Keywords: Ecto-5′-nucleotidase; Adenosine; Xenotransplantation; Complement; Cytoprotection;
RAGE and amyloid beta interactions: Atomic force microscopy and molecular modeling by Michael O. Chaney; W. Blaine Stine; Tyler A. Kokjohn; Yu-Min Kuo; Chera Esh; Afroza Rahman; Dean C. Luehrs; Ann Marie Schmidt; David Stern; Shi Du Yan; Alex E. Roher (199-205).
In the AD brain, there are elevated amounts of soluble and insoluble Aβ peptides which enhance the expression of membrane bound and soluble receptor for advanced glycation end products (RAGE). The binding of soluble Aβ to soluble RAGE inhibits further aggregation of Aβ peptides, while membrane bound RAGE-Aβ interactions elicit activation of the NF-κB transcription factor promoting sustained chronic neuroinflammation. Atomic force microscopy observations demonstrated that the N-terminal domain of RAGE, by interacting with Aβ, is a powerful inhibitor of Aβ polymerization even at prolonged periods of incubation. Hence, the potential RAGE-Aβ structural interactions were further explored utilizing a series of computational chemistry algorithms. Our modeling suggests that a soluble dimeric RAGE assembly creates a positively charged well into which the negative charges of the N-terminal domain of dimeric Aβ dock.
Keywords: Molecular modeling; RAGE; IgG; Atomic force microscopy; Alzheimer's disease;
Reduced insulin-mediated citrate synthase activity in cultured skeletal muscle cells from patients with type 2 diabetes: Evidence for an intrinsic oxidative enzyme defect by Niels Ørtenblad; Martin Mogensen; Ingrid Petersen; Kurt Højlund; Klaus Levin; Kent Sahlin; Henning Beck-Nielsen; Michael Gaster (206-214).
In myotubes established from patients with type 2 diabetes (T2D), lipid oxidation and insulin-mediated glucose oxidation are reduced, whereas in myotubes from obese non-diabetic subjects, exposure to palmitate impairs insulin-mediated glucose oxidation. To determine the underlying mechanisms of these metabolic malfunctions, we studied mitochondrial respiration, uncoupled respiration and oxidative enzyme activities (citrate synthase (CS), 3-hydroxy-acyl-CoA-dehydrogenase activity (HAD)) before and after acute exposure to insulin and/or palmitate in myotubes established from healthy lean and obese subjects and T2D patients. Basal CS activity was lower (14%) in diabetic myotubes compared with myotubes from lean controls (P = 0.03). Incubation with insulin (1 μM) for 4 h increased the CS activity (26–33%) in myotubes from both lean (P = 0.02) and obese controls (P < 0.001), but not from diabetic subjects. Co-incubation with palmitate (0.6 mM) for 4 h abolished the stimulatory effect of insulin on CS activity in non-diabetic myotubes. No differences were detected in mitochondrial respiration and HAD activity between myotubes from non-diabetic subjects and T2D patients, and none of these measures responded to high levels of insulin and/or palmitate. These results provide evidence for an intrinsic defect in CS activity, which may play a role in the pathogenesis of T2D. Moreover, the data suggest that insulin resistance at the CS level can be induced by exposure to high free fatty acid levels.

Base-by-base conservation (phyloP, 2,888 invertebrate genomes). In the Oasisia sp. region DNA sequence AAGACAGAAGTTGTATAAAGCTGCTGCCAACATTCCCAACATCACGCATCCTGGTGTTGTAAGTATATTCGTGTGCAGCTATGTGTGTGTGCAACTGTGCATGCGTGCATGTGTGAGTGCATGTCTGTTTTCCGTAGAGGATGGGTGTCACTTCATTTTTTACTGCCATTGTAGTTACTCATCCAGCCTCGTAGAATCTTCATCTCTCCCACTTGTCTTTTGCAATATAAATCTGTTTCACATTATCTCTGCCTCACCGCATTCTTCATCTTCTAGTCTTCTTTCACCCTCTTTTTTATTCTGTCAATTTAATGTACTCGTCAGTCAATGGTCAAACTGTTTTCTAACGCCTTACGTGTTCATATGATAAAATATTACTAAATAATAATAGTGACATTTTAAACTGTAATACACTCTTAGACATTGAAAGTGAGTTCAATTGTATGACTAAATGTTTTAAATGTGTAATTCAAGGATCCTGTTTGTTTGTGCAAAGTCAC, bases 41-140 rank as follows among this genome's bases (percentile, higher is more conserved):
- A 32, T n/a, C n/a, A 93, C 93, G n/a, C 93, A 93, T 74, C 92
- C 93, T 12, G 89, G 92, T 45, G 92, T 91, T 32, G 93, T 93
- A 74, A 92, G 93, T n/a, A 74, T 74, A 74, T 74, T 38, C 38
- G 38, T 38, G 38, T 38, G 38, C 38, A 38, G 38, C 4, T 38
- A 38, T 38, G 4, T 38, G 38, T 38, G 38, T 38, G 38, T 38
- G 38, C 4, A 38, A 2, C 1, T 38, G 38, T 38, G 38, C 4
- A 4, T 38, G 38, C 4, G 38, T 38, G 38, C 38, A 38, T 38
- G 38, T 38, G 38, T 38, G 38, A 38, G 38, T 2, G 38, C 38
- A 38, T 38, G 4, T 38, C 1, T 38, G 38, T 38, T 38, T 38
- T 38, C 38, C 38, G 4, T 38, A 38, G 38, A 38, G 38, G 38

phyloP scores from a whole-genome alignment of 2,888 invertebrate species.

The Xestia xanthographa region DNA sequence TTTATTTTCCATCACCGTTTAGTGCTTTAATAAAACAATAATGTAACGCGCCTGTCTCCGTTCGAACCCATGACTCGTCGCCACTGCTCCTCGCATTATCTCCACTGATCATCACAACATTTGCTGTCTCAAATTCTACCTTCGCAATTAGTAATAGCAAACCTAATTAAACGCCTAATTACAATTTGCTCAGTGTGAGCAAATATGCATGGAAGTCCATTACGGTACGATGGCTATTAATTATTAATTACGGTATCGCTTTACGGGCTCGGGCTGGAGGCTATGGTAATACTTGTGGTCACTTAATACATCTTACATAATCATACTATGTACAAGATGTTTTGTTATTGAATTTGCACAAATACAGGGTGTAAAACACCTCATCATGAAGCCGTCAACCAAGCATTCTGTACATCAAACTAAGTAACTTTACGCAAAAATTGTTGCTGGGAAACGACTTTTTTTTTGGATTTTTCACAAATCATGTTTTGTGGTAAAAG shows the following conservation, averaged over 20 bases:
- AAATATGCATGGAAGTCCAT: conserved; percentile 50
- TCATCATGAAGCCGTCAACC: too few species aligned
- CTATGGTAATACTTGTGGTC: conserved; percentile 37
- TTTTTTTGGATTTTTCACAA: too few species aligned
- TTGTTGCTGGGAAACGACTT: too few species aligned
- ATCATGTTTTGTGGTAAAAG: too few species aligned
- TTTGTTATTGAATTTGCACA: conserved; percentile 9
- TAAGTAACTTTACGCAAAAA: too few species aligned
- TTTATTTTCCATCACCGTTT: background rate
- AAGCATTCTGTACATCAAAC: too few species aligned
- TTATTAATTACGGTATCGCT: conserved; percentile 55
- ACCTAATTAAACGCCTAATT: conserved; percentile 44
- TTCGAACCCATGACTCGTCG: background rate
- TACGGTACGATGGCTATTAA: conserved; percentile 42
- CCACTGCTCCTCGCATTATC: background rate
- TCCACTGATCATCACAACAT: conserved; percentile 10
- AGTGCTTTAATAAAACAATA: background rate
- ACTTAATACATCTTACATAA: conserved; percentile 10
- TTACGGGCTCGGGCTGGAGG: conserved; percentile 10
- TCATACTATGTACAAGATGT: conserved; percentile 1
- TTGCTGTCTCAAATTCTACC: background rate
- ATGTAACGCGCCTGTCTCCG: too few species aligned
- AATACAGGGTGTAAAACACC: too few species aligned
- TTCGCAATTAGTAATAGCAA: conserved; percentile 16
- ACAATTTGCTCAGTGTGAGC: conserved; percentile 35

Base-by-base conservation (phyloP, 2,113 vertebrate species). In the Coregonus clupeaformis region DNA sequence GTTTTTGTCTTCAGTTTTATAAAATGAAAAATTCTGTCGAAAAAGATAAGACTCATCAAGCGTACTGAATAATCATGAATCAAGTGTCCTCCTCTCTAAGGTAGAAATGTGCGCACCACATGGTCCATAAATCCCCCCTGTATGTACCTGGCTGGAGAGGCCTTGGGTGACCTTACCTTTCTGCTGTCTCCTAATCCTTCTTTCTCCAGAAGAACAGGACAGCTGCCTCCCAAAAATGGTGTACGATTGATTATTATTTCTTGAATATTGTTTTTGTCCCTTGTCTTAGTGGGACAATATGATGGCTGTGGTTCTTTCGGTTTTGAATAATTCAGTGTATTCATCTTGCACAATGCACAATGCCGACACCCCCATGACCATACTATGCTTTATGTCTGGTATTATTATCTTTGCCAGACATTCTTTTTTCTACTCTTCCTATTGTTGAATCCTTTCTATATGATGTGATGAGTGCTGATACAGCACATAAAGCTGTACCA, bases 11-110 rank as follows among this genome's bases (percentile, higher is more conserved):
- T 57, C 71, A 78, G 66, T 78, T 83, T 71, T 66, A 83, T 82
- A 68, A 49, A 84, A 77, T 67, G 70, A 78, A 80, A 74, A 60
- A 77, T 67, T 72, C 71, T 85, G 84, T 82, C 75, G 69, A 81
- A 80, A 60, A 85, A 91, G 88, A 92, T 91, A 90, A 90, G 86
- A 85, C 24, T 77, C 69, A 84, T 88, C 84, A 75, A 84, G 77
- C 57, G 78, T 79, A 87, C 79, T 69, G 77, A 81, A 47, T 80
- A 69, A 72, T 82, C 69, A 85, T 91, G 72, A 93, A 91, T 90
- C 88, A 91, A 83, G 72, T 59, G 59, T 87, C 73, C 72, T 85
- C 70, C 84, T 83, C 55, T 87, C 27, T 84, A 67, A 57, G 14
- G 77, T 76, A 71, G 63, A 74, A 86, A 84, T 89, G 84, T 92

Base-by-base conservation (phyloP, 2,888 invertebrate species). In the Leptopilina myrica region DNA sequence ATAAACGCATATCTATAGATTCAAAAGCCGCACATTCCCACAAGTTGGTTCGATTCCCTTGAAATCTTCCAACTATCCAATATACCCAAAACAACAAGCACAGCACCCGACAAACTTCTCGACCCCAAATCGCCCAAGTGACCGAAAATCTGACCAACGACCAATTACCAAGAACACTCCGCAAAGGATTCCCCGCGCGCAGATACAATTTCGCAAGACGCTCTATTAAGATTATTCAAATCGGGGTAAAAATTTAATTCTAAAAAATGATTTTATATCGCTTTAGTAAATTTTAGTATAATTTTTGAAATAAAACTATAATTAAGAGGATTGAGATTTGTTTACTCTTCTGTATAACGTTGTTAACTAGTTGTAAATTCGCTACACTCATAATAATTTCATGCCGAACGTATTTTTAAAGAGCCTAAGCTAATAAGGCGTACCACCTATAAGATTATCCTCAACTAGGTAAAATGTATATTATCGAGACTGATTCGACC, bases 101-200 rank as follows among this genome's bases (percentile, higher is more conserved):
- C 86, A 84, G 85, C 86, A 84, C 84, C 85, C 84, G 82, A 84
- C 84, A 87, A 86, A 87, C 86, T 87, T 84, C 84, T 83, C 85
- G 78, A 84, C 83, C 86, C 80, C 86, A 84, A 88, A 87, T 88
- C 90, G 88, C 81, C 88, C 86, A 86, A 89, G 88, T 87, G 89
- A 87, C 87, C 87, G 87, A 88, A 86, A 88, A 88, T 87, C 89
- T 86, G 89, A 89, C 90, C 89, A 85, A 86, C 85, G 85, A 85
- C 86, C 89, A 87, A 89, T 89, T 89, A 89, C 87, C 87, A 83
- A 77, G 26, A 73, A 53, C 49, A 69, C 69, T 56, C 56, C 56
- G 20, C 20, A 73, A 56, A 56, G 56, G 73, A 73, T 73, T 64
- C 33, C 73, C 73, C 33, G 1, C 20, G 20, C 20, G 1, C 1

Keywords: Citrate synthase; Insulin resistance; Free fatty acid; Myotube; Obese; Type 2 diabetes; Uncoupled respiration;
Upregulation of the amino acid transporter ATB0,+ (SLC6A14) in colorectal cancer and metastasis in humans by Naren Gupta; Seiji Miyauchi; Robert G. Martindale; Anne V. Herdman; Robert Podolsky; Katsuya Miyake; Sela Mager; Puttur D. Prasad; Malliga E. Ganapathy; Vadivel Ganapathy (215-223).
ATB0,+ (SLC6A14) is a Na+/Cl−-coupled arginine transporter expressed at low levels in normal colon. Arginine is an essential amino acid for tumor cells. Arginine is also the substrate for nitric oxide synthases (NOSs). Since arginine and arginine-derived nitric oxide (NO) play a critical role in cancer, we examined the expression of ATB0,+ in colorectal cancer. Paired normal and cancer tissues from colectomy specimens of 10 patients with colorectal cancer and from the liver tissue of one patient with hepatic metastasis from a colonic primary were used for the analysis of the levels of ATB0,+ mRNA, inducible NOS (iNOS) mRNA and the corresponding proteins. Tissues samples from the colon, liver, and lymph nodes of an additional patient with metastatic colon cancer were analyzed for ATB0,+ protein alone. We also examined the levels of nitrotyrosylated proteins. The ATB0,+ mRNA increased 22.9 ± 3.0-fold in colorectal cancer compared to normal tissue and the increase was evident in each of the 10 cases examined. iNOS mRNA increased 5.2 ± 1.1-fold in cancer specimens. The changes in mRNA levels were associated with an increase in ATB0,+, iNOS, and nitrotyrosylated proteins. The increased expression of ATB0,+ and iNOS was also demonstrated in liver and lymph node specimens with metastases from colonic primaries. This study strongly suggests that the upregulation of ATB0,+ may have a pathogenic role in colorectal cancer. Since ATB0,+ is a versatile transporter not only for arginine but also for several drugs including NOS inhibitors, these findings have significant clinical and therapeutic relevance.
Keywords: Colon; Cancer; Amino acid transporter ATB0,+; Nitric oxide; Nitric oxide synthase;